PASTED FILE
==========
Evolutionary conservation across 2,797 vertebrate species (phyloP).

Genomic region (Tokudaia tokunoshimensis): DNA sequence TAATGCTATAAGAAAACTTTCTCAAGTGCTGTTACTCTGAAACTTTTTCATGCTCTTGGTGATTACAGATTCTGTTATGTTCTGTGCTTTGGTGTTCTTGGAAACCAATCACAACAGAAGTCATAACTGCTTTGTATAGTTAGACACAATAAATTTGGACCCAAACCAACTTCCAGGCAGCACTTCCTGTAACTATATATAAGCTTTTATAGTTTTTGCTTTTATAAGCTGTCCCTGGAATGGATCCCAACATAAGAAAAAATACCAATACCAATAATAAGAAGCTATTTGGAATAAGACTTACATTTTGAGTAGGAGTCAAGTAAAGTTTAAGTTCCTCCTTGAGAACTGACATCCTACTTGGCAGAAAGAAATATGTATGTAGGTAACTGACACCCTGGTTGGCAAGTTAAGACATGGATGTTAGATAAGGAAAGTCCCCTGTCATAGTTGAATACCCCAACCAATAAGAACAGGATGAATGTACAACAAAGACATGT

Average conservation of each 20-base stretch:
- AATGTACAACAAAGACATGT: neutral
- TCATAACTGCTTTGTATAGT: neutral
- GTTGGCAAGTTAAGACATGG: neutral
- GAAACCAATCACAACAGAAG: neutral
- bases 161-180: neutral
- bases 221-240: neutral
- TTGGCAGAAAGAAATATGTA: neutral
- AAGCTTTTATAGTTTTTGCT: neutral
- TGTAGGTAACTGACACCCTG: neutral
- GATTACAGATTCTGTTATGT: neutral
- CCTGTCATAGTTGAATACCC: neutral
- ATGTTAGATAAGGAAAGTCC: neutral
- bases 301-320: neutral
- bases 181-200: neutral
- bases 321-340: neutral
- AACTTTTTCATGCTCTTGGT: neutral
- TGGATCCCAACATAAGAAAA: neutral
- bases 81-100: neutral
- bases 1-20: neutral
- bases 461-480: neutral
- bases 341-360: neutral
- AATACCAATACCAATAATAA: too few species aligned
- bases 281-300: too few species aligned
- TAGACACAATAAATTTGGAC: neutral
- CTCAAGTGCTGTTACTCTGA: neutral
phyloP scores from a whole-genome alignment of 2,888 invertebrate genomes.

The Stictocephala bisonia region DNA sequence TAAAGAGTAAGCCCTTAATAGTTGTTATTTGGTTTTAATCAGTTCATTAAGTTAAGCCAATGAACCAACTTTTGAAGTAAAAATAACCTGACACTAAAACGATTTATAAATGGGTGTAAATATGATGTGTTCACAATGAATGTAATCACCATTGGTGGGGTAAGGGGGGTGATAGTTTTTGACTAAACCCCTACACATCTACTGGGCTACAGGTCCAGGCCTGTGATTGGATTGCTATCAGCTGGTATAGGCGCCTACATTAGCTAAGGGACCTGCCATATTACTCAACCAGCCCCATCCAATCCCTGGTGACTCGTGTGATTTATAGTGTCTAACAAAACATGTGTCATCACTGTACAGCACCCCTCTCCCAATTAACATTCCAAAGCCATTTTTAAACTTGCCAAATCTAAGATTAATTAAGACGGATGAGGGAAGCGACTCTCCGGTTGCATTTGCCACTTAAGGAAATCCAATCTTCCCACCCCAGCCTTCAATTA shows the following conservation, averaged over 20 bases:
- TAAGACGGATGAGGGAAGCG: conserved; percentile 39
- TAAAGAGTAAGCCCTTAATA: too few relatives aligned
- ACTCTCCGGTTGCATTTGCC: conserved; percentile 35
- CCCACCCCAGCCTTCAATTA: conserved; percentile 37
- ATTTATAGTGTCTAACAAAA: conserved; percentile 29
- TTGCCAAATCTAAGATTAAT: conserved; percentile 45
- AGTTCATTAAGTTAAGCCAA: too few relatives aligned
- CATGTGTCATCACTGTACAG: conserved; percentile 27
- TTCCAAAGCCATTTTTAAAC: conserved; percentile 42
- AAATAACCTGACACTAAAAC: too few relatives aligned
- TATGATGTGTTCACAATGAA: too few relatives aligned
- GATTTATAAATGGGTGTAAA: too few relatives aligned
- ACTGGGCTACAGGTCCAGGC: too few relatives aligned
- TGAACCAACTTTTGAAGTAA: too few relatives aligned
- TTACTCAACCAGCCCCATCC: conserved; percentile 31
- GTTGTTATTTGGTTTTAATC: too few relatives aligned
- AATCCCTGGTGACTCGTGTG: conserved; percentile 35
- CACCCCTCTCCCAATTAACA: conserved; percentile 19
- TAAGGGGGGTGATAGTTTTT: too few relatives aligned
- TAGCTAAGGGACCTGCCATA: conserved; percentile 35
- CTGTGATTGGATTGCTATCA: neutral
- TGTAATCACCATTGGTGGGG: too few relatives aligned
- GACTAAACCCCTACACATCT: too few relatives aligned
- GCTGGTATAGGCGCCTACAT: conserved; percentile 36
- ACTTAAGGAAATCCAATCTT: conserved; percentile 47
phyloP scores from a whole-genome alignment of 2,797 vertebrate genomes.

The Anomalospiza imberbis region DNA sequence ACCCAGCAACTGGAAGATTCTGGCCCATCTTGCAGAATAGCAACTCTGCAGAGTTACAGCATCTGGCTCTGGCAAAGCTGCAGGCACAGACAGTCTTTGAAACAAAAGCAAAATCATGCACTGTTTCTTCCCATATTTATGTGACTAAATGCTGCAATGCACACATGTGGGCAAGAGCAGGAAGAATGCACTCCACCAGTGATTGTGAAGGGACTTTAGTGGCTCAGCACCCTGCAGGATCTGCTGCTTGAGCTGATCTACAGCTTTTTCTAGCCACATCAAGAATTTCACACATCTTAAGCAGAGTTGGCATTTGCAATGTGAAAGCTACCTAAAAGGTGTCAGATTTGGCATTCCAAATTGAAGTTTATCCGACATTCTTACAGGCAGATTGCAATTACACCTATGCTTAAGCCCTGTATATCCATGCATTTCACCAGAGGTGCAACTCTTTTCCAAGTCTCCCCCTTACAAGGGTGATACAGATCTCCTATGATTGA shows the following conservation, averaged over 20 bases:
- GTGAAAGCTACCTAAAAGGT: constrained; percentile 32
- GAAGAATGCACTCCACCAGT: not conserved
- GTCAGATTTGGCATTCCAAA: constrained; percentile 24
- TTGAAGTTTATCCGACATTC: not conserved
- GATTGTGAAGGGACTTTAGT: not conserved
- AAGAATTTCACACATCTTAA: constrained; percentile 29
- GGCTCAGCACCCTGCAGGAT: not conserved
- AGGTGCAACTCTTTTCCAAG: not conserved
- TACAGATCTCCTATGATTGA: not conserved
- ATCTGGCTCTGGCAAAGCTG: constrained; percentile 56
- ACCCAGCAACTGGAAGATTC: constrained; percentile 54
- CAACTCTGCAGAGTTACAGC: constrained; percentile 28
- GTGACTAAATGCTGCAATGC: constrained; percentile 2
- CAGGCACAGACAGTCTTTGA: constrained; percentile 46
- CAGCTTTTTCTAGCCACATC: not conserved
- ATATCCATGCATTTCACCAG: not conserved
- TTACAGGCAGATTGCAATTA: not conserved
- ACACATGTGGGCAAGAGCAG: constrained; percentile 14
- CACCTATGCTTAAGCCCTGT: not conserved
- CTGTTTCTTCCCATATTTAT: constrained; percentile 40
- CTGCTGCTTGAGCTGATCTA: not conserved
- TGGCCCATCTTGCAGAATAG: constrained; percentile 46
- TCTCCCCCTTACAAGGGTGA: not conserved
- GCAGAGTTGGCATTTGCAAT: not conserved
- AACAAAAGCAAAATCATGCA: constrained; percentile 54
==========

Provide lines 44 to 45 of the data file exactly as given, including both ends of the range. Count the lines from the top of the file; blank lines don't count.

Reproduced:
- TGAACCAACTTTTGAAGTAA: too few relatives aligned
- TTACTCAACCAGCCCCATCC: conserved; percentile 31